Is Agile Profitable?

Yesterday I read (but didn’t much enjoy) a post about Agile suckage. And it got me thinking about why Agile is a good idea for business.

I’ve been thinking about this because I couldn’t give a rats ass about profit. That statement might come back to haunt me someday, when I want to be fascinated by profit so I can work somewhere.

And I do care about value. I care about people creating things, and having the things we create. I care about interaction, and ease, and comfort and fun. I figure those things are related to profit, but I honestly haven’t fully grokked profit, in the ways that would make me crave it and so learn about how to make it blossom.

How does business decide what to do?

I’m honestly wondering here. I used to think that all business decisions were based on profit. You know, the bottom line. But now I’m not so sure.

For example, it’s people that make business decisions, so even if some folks in a business want “ethics” to take a back seat, people are going to avoid doing certain things. Businesses don’t do just anything to make a buck. I’ll leave aside how much is because of laws and how much is because business are made of human beings — people will be debating forever about how “ethical behavior” works. My point is that there are factors other than money that determine what businesses do.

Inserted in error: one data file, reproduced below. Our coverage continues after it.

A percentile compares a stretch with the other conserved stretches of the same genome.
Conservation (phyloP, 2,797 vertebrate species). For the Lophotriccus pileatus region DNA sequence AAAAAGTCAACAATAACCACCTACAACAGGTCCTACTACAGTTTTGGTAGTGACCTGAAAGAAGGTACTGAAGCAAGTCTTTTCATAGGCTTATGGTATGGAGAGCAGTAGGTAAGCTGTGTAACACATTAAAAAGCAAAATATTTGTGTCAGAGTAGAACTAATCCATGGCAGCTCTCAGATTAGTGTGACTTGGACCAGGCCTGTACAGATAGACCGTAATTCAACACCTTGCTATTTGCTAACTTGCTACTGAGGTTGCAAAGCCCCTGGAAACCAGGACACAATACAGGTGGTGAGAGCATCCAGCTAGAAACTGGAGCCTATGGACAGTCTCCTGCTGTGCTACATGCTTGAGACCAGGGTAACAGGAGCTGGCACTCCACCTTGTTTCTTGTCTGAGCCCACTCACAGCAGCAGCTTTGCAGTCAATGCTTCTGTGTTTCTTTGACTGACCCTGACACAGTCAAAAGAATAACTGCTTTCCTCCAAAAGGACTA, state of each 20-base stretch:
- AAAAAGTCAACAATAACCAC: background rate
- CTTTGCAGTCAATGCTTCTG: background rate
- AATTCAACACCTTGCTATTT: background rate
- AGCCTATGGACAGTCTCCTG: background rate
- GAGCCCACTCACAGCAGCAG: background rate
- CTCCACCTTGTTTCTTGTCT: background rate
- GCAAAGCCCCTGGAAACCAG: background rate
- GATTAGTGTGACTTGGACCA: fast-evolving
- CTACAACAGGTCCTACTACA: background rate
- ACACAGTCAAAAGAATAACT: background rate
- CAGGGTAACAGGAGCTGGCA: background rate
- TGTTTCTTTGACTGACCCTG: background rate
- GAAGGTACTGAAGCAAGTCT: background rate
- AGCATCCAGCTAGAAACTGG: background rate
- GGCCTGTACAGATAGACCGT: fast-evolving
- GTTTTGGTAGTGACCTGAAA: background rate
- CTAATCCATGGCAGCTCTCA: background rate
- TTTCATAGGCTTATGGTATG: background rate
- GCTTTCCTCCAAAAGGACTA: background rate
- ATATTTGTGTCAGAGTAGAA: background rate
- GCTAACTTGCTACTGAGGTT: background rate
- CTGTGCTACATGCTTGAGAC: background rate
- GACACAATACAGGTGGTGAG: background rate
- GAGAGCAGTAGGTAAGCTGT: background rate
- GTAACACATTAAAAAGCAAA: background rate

It’s not just money vs. ethics, though. There’s also business longevity. Sustainability involves things like reputation, employee retention (and health), I dunno… building maintenance?

How long term is long term?

My point is that shifting to Agile isn’t just about whether this year, you’ll find your code monkeys have churned out more usable code. It’s just not.

It’s about code that lasts, employees that last, a work environment that isn’t toxic, and about things that people love and desire, at the core of our beings. Things like help us function like the spectacular thinking-beings we are.

Peace, love & understanding is how people function best.

I’m really glad that’s true. I am delighted in research and analysis that tells us, for example, that not only does punishment hamper performance, but people are not as good at solving creative problems when there’s a reward offered. (Link is to a Daniel Pink TED talk.)

But even if it weren’t true, it actually matters how you treat people. Doesn’t it? Agile is about treating people as human beings.

I’m happy to talk about how Agile increases profits, produces better code, produces it faster, solves other business problems. That’s great. We can talk about how and whether it does those things, and how we might make it do them better. But if you’re going to tell me that if Agile doesn’t increase profits by 30% the first year, it’s not worth doing, I don’t buy it.

What if profits and productivity stayed exactly the same? What if it cost a little bit? What if we weren’t sure what would happen to profits? Once we get a picture of how we could start treating people like people, isn’t it worth it, even compelling, to try it?

(Seriously, watch that TED talk. Maybe even if you’ve seen it before.)

Leave a Reply